Up at seven! We’re ambitious today and want to both walk and visit a castle, so we try to be a bit more efficient with our morning routine. For the walk, last week I investigated the sights, the paths and parking options and came up with a tour of about 12 km. The parking is just a bit of gravel off the road, safe enough but definitely not popular. It looks like this is a quieter bit of forest than yesterday.
We’re starting with the easy, boring bit and follow the tiny Kall river to the village of Simonskall. It’s a wide gravel road, with one side the burbling water and on the other a steep, forested slope. This whole area is dotted with bunkers, it’s part of the Siegfried-line (in German: Westwalle) of the second World War. Today’s goal is to see some of these bunkers as well as memorials, and I’ve made the route especially to pass by as many as possible.
This complex of valleys and hilltops is a bit unusual in the sense that villages, roads and fields are all on top, whereas the valleys remain forested, because they’re mostly to steep to cultivate. Often you can see the bedrock sticking out of the forest, as if the trees and plants form only a thin layer on top. One suck outcrop sticks out and makes a pretty viewpoint over the valley, at least if you can find a gap in the trees. We spot a roe deer (Capreolus capreolus) foraging close by, it spots us as well but doesn’t seem alarmed when we tiptoe along the foot path to have a better look at it. It eats some leaves of a tree, stares at us a bit and then moves on.
Nearing Simonskall, the map shows us the first bunker is somewhere nearby. It’s really difficult to spot, then we simply follow the small trail leading away and run straight into it. It’s dug in and must have some intact rooms inside, because the openings are barred and there’s a sign admonishing us to leave the bats alone. We back away carefully and continue on. Simonskall village comes as a bit of a surprise: we encounter more hikers, a slow worm (Anguis fragilis) on the road, see a few hotels and even a tourist office. We don’t want any of the business, so we pass through quickly and go up the hillside on the other side of the Kall river. It’s quite a climb, but there’s beautiful views at the top. We turn west to start our way back towards the car. The road is gravel again, a bit boring, but then we’re not (entirely) here for the charm of the environment. We encounter one bunker after the other, some well preserved, some in pieces. Wikipedia tells us the unhappy details: the battle of Hürtgenwald preceded the battle of the Bulge in the Ardennes (quite nearby) and was the longest battle on German ground, as well as the longest single battle the U.S. Army has ever fought. They were driven back into the Ardennes after three months, with heavy losses. The enormity of war, with its logistics, strategies and planning, as well the personal side of it are mind blowing. An example of such a personal story is the memorial to a U.S soldier we encounter: Robert Cahow went missing in action since 1944, his remains recovered during a mine sweep in 2000 and brought back to his family. Aside of the memorial, a cairn with flags and pictures remains to indicate where he was found, even after the forest around it was logged.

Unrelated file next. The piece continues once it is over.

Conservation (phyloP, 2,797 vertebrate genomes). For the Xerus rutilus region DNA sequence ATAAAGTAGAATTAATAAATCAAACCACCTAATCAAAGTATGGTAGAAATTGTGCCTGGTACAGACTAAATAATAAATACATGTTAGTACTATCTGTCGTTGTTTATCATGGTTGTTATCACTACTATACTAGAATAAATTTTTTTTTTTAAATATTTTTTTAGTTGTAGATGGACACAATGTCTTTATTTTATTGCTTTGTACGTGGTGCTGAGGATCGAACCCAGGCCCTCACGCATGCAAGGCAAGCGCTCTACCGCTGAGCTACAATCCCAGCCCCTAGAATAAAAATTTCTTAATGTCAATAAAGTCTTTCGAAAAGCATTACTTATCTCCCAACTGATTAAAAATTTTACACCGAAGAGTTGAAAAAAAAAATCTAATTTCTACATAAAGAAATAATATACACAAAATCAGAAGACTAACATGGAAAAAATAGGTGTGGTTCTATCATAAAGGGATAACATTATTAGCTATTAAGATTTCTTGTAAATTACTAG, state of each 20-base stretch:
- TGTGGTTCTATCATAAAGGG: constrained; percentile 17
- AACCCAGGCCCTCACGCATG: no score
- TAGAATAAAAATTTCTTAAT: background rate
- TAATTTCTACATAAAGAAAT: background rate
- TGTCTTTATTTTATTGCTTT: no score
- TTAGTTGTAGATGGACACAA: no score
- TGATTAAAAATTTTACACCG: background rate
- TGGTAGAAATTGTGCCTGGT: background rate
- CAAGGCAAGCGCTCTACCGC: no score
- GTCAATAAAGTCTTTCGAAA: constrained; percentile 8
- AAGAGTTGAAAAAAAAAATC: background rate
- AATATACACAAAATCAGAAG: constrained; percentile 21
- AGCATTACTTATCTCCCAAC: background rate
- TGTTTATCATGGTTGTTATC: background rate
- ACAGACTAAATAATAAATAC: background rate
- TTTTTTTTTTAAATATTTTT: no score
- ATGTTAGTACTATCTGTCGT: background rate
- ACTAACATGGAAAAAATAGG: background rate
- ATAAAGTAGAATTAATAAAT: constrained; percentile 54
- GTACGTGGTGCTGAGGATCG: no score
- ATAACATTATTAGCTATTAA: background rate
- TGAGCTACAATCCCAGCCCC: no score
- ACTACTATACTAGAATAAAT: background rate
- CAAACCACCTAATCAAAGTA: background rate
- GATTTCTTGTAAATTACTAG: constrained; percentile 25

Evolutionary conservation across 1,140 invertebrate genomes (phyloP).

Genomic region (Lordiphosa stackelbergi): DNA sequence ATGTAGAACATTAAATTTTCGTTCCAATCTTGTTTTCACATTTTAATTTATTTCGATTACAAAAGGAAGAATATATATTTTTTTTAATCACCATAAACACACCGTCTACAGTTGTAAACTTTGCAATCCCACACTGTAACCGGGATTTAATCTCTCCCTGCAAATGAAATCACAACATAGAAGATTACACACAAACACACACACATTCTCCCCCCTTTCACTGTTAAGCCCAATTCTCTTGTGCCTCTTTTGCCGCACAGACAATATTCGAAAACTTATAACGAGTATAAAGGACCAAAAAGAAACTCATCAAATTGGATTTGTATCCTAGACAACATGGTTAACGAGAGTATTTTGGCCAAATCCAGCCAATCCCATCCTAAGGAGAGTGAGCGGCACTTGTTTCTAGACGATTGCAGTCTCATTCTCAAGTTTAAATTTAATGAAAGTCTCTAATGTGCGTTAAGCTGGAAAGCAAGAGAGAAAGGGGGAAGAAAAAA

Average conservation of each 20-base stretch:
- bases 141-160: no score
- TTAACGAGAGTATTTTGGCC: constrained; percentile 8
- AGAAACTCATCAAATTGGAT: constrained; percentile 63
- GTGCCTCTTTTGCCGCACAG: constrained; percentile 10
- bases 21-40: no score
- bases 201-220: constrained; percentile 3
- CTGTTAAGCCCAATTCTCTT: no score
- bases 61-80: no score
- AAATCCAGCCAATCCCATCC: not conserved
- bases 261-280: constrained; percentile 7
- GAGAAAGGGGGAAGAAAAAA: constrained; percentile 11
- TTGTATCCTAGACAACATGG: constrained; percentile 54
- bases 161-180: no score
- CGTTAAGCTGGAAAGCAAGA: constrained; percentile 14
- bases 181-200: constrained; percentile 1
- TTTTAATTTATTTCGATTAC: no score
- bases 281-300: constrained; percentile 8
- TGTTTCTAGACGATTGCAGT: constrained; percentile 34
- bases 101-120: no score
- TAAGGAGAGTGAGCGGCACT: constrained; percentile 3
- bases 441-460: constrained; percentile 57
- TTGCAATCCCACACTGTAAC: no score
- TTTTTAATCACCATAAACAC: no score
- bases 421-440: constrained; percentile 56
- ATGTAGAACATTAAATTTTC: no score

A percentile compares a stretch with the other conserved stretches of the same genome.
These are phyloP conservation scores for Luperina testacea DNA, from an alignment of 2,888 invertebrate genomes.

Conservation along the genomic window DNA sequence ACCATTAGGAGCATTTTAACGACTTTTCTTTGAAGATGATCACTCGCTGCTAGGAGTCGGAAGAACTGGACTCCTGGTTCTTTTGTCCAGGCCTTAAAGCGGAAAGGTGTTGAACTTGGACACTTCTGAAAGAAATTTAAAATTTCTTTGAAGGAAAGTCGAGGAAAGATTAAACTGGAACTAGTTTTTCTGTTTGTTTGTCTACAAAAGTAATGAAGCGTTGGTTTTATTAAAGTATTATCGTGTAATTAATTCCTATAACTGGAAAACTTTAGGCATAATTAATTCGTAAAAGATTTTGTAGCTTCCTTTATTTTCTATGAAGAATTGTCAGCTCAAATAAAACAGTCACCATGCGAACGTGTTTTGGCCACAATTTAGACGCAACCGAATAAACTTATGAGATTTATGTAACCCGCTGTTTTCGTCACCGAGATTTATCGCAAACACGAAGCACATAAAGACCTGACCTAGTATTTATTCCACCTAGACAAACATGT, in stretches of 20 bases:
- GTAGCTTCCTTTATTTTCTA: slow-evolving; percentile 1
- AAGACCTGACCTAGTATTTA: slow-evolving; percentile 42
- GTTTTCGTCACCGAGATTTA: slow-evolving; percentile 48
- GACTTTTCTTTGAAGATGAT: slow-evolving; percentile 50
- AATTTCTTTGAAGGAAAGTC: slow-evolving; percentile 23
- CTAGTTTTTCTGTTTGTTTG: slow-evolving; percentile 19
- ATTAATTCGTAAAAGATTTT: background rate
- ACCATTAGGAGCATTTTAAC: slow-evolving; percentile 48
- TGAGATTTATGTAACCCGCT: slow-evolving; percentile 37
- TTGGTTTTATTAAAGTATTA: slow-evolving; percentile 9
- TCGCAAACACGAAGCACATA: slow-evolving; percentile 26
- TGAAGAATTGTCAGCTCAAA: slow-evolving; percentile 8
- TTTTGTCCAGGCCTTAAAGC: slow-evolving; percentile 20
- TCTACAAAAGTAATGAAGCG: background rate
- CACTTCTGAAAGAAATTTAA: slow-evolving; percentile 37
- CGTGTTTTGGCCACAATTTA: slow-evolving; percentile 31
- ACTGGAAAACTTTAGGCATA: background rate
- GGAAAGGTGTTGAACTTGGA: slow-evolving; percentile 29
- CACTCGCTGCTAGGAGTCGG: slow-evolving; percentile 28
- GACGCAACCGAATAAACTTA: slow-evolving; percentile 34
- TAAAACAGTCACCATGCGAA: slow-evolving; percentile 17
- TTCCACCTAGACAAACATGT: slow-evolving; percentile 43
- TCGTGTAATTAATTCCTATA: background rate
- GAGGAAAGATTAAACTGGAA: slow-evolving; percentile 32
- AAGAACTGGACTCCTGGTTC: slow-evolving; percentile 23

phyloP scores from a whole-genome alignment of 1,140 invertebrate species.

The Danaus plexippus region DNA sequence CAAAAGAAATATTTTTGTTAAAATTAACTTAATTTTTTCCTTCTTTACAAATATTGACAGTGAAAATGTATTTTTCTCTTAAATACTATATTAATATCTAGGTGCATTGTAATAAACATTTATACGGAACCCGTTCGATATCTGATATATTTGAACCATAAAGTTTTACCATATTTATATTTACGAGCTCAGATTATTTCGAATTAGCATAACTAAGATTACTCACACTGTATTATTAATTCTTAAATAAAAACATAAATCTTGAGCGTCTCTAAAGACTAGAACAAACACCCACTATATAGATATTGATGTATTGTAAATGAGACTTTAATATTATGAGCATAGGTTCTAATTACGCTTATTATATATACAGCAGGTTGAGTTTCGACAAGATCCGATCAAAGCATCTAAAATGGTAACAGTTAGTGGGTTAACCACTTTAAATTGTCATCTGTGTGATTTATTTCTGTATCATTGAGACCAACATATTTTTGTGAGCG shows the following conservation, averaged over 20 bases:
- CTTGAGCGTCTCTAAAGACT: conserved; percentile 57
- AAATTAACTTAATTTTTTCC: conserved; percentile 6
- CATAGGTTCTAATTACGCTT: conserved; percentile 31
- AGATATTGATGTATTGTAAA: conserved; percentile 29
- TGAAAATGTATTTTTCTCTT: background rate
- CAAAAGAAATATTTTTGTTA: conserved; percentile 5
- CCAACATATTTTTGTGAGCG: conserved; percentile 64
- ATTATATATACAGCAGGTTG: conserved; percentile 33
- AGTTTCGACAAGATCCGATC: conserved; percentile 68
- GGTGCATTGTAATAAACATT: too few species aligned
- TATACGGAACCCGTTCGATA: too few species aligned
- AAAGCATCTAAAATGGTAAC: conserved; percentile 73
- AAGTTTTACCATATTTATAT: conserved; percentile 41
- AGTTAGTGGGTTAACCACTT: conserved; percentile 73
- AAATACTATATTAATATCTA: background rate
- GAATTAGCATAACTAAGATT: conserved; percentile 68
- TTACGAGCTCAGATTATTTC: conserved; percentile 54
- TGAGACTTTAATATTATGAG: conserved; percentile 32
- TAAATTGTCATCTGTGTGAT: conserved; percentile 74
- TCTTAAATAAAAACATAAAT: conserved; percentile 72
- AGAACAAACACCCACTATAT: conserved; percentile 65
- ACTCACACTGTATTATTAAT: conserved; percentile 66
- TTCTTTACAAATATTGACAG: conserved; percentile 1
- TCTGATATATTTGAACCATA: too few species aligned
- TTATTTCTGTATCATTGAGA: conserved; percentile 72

Lunch time has passed, but we seem to have missed the opportunity somehow.. bad planning. We have plenty of water, but we forgot to take our Kitkat snacks and figured we’d be done walking before we got too hungry. As a result, we’ve walked on for eight kilometres without a break and we’re feeling the need for a sit down. No benches around here, but there are plenty of suitable tree trunks to serve as a bench where we can rest our feet. About four kilometres left to go, I think. We’re at about 500 m now, so it’s downhill all the way to the car. We reach the head of some small tributaries of the Kall and follow the growing brook down to the bridge where we’ve parked. It’s about two when we arrive, it feels great to take off the walking shoes and compression socks.
Next stop is Nideggen, a small town with a medieval castle. We can see it looming as we arrive, on a rocky promontory high above the valley. We’re into tourist country again, so it’s a bit harder to find a parking space. We walk up to the old town, have a piece of pie (for lunch? dessert?) and then explore the castle. The museum doesn’t interest us that much (we’ve seen a few already about medieval life and castles), but we like the view from the battlements. We search and find the back way to the car, avoiding the town entirely, following narrow foot paths through the forest. We’re still only early afternoon, so we decide to stop at Schloss Burgau near Düren, more or less on the way. A charming castle surrounded by a moat, in the middle of a large, green park. We walk around it – the shortest way possible to spare our tired feet – and decide it’s been enough for the day. Back to the hotel, sort the pictures, shower, out for dinner in the Italian restaurant across the street, where I write the daily report. I’m running out of books, again! The hotel wifi sucks, but it’ll hopefully hold through another search, buy and download.